In response to a demand for certain records involving the activities and conduct of correction officers, the Appellate Division said that its in camera review of a sampling of the requested documents in unredacted form "reveals that the factual description of events contained in the reports was 'neutral and did not contain any invidious implications capable facially of harassment or degradation of the officer in a courtroom'." To comply with the legislative objective of Civil Rights Law §50-a, explained the court, the custodian of the record must demonstrate a "substantial and realistic potential" for the unredacted reports to be used against the officers in a harassing or abusive manner.

Citing Matter of Patrolmen's Benevolent Assn. of the City of N.Y., Inc. v De Blasio, 169 AD3d at 519, the Appellate Division concluded that the nature and a facility's use of unusual incident reports, use of force reports and misbehavior reports, as well as their lack of potential to be used abusively against correction officers, are such that the documents do not qualify as personnel records within the meaning of Civil Rights Law §50-a. Accordingly such unredacted documents are not exempt from disclosure under Public Officers Law §87(2) and the documents should be provided in "unredacted form."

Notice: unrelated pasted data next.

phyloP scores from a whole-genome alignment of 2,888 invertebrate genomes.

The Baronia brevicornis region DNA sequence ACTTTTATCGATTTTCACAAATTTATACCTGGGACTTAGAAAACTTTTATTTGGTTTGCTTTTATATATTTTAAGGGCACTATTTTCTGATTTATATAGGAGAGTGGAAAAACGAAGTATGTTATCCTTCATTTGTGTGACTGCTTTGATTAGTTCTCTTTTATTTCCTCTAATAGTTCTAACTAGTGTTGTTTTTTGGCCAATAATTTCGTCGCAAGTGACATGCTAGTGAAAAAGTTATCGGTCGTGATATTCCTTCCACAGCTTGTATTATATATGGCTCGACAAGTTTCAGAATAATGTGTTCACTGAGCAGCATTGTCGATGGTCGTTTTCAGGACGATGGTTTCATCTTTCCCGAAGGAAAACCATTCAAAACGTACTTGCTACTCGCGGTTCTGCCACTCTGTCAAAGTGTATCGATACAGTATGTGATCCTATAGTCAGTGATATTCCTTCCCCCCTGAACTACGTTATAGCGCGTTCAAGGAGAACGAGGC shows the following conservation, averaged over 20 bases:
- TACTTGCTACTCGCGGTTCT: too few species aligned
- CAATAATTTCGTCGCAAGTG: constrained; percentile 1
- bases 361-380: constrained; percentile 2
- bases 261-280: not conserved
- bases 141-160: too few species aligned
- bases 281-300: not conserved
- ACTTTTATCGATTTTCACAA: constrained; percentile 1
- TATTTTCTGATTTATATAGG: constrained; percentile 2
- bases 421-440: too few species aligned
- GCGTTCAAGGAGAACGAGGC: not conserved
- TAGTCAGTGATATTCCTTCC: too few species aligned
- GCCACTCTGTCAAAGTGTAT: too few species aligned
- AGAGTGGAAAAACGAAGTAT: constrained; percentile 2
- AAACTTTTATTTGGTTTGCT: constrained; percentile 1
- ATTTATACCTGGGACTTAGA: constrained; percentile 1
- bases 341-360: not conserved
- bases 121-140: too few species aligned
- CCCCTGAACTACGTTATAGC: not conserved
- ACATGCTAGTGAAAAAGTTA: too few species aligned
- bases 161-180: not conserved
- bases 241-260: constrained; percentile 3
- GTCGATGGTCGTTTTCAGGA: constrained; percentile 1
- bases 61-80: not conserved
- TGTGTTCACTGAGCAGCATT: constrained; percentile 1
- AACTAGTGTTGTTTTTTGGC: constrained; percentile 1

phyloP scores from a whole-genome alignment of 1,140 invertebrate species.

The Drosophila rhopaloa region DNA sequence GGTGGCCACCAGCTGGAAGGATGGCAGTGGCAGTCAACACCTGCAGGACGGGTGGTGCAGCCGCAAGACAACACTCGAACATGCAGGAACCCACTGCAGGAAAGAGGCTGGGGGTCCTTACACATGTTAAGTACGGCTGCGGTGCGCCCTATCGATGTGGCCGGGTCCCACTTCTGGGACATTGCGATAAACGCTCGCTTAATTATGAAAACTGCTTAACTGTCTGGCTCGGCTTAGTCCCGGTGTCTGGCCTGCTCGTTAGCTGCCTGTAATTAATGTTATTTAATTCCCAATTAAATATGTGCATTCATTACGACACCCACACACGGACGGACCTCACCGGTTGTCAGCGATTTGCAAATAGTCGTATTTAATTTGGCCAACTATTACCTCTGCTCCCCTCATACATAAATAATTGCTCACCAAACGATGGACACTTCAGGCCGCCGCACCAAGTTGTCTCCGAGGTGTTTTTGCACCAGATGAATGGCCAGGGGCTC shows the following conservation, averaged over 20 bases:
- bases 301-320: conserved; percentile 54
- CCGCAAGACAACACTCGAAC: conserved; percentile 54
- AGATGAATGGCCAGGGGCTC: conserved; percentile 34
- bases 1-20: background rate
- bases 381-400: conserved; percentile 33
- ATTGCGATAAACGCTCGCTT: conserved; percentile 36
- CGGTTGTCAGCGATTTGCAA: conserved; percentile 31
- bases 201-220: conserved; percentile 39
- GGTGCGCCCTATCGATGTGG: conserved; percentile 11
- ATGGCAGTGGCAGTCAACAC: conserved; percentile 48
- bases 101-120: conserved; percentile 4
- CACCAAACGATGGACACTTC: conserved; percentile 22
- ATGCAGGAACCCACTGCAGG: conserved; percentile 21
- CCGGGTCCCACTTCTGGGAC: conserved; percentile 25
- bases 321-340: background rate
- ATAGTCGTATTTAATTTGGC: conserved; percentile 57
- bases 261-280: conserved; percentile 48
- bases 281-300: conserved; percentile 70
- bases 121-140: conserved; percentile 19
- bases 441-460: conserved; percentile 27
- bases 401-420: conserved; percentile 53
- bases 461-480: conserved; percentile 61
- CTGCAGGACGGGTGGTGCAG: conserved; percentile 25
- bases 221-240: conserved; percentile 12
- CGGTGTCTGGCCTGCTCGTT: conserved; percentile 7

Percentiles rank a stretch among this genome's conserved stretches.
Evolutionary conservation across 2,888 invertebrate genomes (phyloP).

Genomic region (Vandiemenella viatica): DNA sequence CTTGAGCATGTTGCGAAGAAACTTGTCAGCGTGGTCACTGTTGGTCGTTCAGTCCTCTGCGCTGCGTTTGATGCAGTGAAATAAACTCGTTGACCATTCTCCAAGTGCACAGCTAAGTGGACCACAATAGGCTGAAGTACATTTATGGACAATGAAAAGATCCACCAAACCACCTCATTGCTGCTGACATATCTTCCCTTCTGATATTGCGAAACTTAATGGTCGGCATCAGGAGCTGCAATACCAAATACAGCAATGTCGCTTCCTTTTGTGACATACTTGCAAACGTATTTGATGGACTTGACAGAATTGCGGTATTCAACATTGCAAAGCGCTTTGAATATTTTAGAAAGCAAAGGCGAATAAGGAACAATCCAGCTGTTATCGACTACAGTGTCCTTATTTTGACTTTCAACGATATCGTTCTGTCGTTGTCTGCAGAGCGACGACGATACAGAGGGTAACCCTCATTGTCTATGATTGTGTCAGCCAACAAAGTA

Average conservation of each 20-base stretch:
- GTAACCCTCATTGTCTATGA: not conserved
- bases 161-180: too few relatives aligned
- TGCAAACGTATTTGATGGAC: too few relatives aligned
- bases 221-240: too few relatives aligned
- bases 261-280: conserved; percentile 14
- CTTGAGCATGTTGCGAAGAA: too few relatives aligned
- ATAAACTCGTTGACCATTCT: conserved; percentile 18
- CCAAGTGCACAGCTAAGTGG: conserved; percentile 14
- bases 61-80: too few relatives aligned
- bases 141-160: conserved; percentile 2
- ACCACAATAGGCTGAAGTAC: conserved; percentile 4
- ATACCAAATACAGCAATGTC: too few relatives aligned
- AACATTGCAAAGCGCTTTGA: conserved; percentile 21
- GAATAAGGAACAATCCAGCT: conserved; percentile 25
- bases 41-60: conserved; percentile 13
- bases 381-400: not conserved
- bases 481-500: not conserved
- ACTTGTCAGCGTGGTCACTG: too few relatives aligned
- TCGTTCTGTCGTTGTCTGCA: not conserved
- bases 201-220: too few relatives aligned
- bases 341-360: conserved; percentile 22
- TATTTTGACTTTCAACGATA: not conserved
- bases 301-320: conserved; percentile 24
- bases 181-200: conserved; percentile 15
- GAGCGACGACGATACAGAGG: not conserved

In response to a demand for certain records involving the activities and conduct of correction officers, the Appellate Division said that its in camera review of a sampling of the requested documents in unredacted form "reveals that the factual description of events contained in the reports was 'neutral and did not contain any invidious implications capable facially of harassment or degradation of the officer in a courtroom'." To comply with the legislative objective of Civil Rights Law §50-a, explained the court, the custodian of the record must demonstrate a "substantial and realistic potential" for the unredacted reports to be used against the officers in a harassing or abusive manner.